Sept. 11, 2001 was a Tuesday, deadline day for The Jewish Week.
As the horrific events began to unfold that morning, I found myself consumed, at times, by the unfolding coverage on television, then forcing myself away from it, trying to focus on getting the issue out on time. In revising the paper’s contents and helping to assign fresh staff coverage, I was very much aware that we were experiencing a moment when one could feel our nation’s history veering off into an unknown, dangerous path. One from which we haven’t really recovered, and perhaps never will.
I realize now that my concentration on the task at hand that day was in part an attempt to protect myself from the emotional response that would come later, particularly when I was alone that night in a Midtown hotel, unable to get home and learning the extent of the casualties suffered.
I had just returned home two days before from the wedding of a close friend’s son in Israel, witnessing firsthand how Israelis somehow were able to celebrate a simcha with great joy in the midst of almost daily suicide bombings.
The intifada at the time was almost a year old and in full deadly force, having already claimed hundreds of victims. I had walked through the mostly empty streets of the Ben Yehuda pedestrian mall where, only a few weeks before, 15 civilians had been killed and 130 wounded in the suicide attack on the Sbarro pizza shop.
In addition, Israel was being pummeled rhetorically on a daily basis at the Durban conference in South Africa, an international symposium supposedly against racism but, in fact, nasty proof of it — the United Nations’ version of modern-day anti-Semitism where a resolution branded Israel as an “apartheid, racist” state and accused Jerusalem of “genocide and ethnic cleansing.”
To say that this was a low point for Israel — under fierce attack physically and diplomatically with little international support or understanding of its plight — is an understatement.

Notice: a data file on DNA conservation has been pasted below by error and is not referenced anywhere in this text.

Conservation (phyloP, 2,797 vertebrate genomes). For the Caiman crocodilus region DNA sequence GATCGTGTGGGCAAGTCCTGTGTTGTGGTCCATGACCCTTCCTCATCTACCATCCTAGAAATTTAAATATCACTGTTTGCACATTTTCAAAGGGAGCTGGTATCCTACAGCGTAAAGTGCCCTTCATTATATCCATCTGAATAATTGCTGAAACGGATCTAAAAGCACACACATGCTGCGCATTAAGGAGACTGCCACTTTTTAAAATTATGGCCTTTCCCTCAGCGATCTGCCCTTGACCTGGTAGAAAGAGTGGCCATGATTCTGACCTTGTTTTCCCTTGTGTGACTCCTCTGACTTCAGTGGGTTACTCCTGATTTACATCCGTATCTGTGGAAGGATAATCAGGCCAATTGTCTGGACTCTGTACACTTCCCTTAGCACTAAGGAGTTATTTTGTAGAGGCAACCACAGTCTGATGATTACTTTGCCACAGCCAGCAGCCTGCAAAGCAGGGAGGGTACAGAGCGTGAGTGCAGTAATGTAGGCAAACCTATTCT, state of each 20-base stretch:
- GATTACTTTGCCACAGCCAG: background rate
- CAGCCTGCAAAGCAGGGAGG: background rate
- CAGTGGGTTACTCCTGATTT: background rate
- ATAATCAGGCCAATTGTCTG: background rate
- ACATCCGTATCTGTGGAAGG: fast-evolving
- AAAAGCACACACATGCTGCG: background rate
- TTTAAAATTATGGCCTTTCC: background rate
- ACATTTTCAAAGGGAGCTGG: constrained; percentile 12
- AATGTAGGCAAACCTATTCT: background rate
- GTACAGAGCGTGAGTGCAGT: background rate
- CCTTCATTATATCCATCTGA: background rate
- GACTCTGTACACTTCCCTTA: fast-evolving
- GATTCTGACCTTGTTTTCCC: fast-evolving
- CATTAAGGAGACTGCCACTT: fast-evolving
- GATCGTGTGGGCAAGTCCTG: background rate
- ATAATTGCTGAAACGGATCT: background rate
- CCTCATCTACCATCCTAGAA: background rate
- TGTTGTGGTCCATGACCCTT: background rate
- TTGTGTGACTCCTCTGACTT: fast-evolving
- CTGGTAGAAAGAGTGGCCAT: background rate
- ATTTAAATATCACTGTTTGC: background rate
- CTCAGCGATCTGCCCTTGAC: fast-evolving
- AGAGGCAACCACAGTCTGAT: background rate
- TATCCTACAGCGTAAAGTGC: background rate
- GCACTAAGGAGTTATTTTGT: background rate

It was in this context that one of the immediate responses to the 9/11 attacks among pro-Israel supporters, while the Twin Towers were still burning, was the sober assessment that the U.S. and Israel were now in the same boat, that along with the growing sense of horror, outrage and fear, there was a sense that maybe Washington and the rest of America will now better understand and appreciate Israel’s struggle with terror and take action against the perpetrators, whether they strike from Afghanistan — Osama bin Laden was already a suspect — or the Palestinian territories.
The banner headline that ran across the front page of our edition the next day read: “America: The New Israel.” Underneath it was the subhead, “As fear and vulnerability grip the U.S., will empathy with Jerusalem increase?”
Several readers, in subsequent letters to the editor, registered outrage at that headline, asserting that our perspective was too narrow and Israel-focused when the full emphasis should have been on this American tragedy. One writer said her complaint was not with the reporting but with the Page 1 headline — “horror and outrage should have been your lead,” she maintained.
The issue she referred to included last-minute reports on volunteer efforts at Ground Zero, communal responses to concerns about security for Jewish institutions, reactions from the leaders of a UJA-Federation of New York mission stranded in Israel during the crisis and an essay from Nobel Peace laureate Elie Wiesel reinforcing our point that “one thing becomes increasingly clear: the enemies of Israel are also the enemies of Western powers.”